Curundu is a red zone in Panama City, Panama; meaning it’s a dangerous place. If you’re looking for trouble, go to Curundu and you’re surely going to find it. The place is plagued with violent gangs, drugs, prostitution, intermarriage violence and a whole lot more. It’s in this precarious neighborhood where the Pedro “Rockero” Alcázar’s boxing gym is located.
I was apprehensive when I finally decided to visit this gym to take my shots. I took my nephew with me to protect my back—just in case. Fortunately everything went fine and I got my snaps and everybody there were very friendly and showed great interest in explaining the different aspects of boxing. I’m grateful for that.
Most pundits will agree that the following boxers were the greatest of them all:
- Manny Pacquiao
- Muhammad Ali
- Mike Tyson
- Rocky Marciano
- Julio César Chávez
- Sugar Ray Robinson
- Roy Jones Jr.
- Joe Louis
- Félix Trindad
- Floyd Mayweather Jr.
Being a Panamanian I would add Roberto “Mano de Piedra” to the list. He has every right to be there after all he did for the sport of boxing.
Many of these athletes came from the ghetto. They had everything against them; dangerous neighborhoods, lack of proper training, inadequate training installations, no formal education, split families, drug consumption, time in jail, and inadequate nutritional diets, just to name a few. However, they raised above all these obstacles and became world champions.
While I was at the gym, I saw a young man come to the venue with a small bag in his hands. He said “Good morning” and started his training. Alone; all by himself. One drill after the other, until his body was completely covered with sweat. He had no fat in his body. His movements were swift and coordinated. He displaced like a feline with swift graceful motions. He reminded me of Muhammad Ali—“The Greatest!”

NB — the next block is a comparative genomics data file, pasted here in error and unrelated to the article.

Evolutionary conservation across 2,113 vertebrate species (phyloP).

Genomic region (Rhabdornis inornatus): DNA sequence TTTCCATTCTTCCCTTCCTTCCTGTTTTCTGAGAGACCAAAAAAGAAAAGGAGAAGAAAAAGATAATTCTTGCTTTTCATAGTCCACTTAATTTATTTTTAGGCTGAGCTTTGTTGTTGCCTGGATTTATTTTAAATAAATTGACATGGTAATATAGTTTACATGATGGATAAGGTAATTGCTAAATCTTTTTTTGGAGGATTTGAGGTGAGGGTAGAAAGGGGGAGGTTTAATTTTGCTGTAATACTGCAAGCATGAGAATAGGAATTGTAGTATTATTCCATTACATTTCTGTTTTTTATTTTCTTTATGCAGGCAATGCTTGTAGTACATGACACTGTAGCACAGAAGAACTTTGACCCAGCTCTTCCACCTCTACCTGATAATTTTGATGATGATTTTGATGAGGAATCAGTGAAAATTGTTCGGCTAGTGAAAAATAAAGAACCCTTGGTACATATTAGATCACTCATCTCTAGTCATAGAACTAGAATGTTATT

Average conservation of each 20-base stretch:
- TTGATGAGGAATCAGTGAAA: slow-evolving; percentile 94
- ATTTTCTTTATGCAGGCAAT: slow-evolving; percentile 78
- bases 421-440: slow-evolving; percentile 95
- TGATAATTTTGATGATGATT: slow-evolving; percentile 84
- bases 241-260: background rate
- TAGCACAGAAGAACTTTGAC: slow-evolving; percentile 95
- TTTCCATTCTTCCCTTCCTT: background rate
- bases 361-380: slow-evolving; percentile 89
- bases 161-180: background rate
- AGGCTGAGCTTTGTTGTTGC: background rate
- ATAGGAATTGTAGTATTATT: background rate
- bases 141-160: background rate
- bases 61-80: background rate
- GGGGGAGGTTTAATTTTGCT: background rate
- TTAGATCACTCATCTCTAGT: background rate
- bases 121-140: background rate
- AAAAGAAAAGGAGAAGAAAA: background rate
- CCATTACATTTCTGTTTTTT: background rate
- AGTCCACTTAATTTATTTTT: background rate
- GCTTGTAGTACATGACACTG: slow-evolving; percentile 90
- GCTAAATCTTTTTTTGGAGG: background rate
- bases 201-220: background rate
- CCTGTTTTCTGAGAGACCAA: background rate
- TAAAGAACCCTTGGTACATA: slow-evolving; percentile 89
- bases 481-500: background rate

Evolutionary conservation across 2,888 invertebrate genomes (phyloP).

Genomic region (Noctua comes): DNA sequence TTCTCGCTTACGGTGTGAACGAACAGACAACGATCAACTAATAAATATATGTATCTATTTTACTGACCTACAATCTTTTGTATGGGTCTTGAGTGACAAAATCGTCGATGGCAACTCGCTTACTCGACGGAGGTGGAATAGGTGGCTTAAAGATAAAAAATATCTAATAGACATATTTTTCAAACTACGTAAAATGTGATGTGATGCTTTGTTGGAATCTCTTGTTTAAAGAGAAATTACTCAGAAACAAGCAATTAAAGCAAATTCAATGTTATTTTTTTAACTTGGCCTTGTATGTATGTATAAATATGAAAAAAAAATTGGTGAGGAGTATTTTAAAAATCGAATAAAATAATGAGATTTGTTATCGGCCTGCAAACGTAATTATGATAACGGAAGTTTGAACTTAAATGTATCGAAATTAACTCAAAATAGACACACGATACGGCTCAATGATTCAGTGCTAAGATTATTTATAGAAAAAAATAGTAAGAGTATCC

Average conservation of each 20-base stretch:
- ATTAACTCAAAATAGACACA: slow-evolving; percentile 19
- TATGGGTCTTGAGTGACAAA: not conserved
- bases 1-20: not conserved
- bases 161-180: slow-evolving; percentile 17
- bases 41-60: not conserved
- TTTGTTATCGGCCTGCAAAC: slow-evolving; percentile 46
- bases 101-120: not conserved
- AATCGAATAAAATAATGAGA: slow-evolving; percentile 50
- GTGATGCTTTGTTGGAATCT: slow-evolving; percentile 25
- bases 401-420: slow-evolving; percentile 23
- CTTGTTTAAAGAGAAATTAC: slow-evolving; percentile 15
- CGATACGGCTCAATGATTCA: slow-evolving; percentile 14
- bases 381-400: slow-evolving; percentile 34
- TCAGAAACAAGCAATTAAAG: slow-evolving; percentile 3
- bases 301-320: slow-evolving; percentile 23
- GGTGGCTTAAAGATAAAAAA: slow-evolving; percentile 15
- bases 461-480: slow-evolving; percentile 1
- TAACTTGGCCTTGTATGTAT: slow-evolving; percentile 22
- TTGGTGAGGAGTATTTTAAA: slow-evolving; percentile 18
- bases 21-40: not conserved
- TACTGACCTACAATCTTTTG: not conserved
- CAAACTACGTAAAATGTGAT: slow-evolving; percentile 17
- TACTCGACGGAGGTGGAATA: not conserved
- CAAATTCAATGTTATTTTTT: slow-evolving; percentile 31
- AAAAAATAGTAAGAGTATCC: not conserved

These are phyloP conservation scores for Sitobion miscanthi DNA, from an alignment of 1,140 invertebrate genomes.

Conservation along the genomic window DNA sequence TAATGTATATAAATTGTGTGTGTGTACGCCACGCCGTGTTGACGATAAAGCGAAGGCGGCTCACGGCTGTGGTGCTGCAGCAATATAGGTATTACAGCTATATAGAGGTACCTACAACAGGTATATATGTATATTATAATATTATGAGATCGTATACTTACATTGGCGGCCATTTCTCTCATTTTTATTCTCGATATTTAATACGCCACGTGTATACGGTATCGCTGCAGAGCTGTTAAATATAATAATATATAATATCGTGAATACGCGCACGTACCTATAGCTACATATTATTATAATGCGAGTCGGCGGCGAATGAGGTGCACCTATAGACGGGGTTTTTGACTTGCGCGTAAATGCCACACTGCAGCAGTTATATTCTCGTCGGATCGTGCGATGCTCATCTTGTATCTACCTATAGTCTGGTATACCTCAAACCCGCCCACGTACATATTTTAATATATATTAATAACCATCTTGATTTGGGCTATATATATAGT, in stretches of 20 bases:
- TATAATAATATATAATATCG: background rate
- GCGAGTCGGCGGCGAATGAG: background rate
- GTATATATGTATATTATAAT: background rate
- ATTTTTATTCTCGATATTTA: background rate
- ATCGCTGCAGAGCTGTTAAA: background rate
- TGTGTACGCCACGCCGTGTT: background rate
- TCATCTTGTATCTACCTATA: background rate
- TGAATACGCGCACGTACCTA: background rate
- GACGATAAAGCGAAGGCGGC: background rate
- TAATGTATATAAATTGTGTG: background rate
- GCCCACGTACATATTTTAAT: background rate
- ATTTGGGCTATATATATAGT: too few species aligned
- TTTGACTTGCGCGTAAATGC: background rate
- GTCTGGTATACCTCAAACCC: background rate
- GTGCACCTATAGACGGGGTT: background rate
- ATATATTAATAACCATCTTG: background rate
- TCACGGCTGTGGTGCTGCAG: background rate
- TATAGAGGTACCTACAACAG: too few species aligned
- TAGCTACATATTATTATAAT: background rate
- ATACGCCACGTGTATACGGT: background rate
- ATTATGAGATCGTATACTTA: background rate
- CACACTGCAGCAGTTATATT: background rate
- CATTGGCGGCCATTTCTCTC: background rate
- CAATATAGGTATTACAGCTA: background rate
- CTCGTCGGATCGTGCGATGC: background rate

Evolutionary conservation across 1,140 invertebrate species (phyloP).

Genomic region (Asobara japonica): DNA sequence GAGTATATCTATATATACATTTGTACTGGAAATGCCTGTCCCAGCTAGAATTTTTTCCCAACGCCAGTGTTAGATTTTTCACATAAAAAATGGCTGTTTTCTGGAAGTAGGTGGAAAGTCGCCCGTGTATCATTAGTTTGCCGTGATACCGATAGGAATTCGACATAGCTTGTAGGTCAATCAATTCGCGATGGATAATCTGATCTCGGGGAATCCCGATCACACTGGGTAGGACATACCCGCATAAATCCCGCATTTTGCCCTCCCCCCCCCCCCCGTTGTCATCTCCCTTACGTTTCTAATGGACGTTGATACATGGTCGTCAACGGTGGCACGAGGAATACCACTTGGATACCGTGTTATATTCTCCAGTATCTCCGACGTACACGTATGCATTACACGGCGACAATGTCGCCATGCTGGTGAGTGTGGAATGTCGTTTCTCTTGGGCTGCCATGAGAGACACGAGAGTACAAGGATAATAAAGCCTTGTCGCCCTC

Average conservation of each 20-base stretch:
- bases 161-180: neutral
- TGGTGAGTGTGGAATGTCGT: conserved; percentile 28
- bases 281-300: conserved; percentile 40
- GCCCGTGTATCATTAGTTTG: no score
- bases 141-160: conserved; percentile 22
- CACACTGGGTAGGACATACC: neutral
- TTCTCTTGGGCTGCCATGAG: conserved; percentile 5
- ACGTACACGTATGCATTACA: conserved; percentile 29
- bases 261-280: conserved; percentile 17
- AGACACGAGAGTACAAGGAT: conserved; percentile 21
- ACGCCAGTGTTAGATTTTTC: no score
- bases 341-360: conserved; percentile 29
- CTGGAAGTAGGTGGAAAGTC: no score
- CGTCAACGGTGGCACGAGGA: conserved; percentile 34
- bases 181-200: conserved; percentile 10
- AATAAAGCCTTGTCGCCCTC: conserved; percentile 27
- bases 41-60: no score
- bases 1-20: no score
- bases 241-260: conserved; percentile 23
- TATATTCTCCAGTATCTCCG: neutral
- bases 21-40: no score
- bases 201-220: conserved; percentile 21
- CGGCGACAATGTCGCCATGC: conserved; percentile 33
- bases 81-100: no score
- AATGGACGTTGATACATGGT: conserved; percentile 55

Ali had a big mouth and fought tough over the radio and television and inside the ring. He coined the phrase, “float like a butterfly and sting like a bee.” This young boxer at the gym followed that same boxing style. Panamanian boxing style is known for using this fighting strategy; jabbing constantly and moving swiftly through the ring. In Spanish we say, “Poi, poi y no estoy”.
I approached this young man and requested his permission to take several pictures while he trained. He said, “No problem.” His name is Jordan González. He is an amateur boxer preparing for his next fight, sometime in July. I recall he told me he had fought sixteen fights and wanted to escalate to become a professional boxer. I could see in his eyes, there was “fire in the belly.” He comes from the ghetto and knows what it is to overcome the obstacles. I hope he make it big following the steps of Ismael Laguna, Hilario Zapata, Ernesto “Ñato” Marcel, Enrique “Maravilla” Pinder, and Roberto “Mano de Piedra” Durán. All came from the obscurity of the urban ghetto.
Below are several pictures of Jordan González preparing for his next fight. Take a good look, maybe you will recognize him on television at the Madison Square Garden fighting for a world championship. Here we go.
Snapshot of amateur boxer Jordan González, posing for the camera at the Pedro "Rockero" Alcázar's gym in the neighborhood of Curundu in Panama City, Panama. Photo ©Omar Upegui R.
Snapshot of Jordan González, showing the camera the face of a winner. Photo ©Omar Upegui R.
Snapshot of a young boxer from the neighborhood of Curundu. Notice that there isn't an ounce of fat in his lean and athletic body. Photo ©Omar Upegui R.
Snapshot of Jordan Gonzalez's fist covered with soft cotton bandages to protect the hand. This is the fist that acts like a rock on the ring during boxing matches. Photo ©Omar Upegui R.
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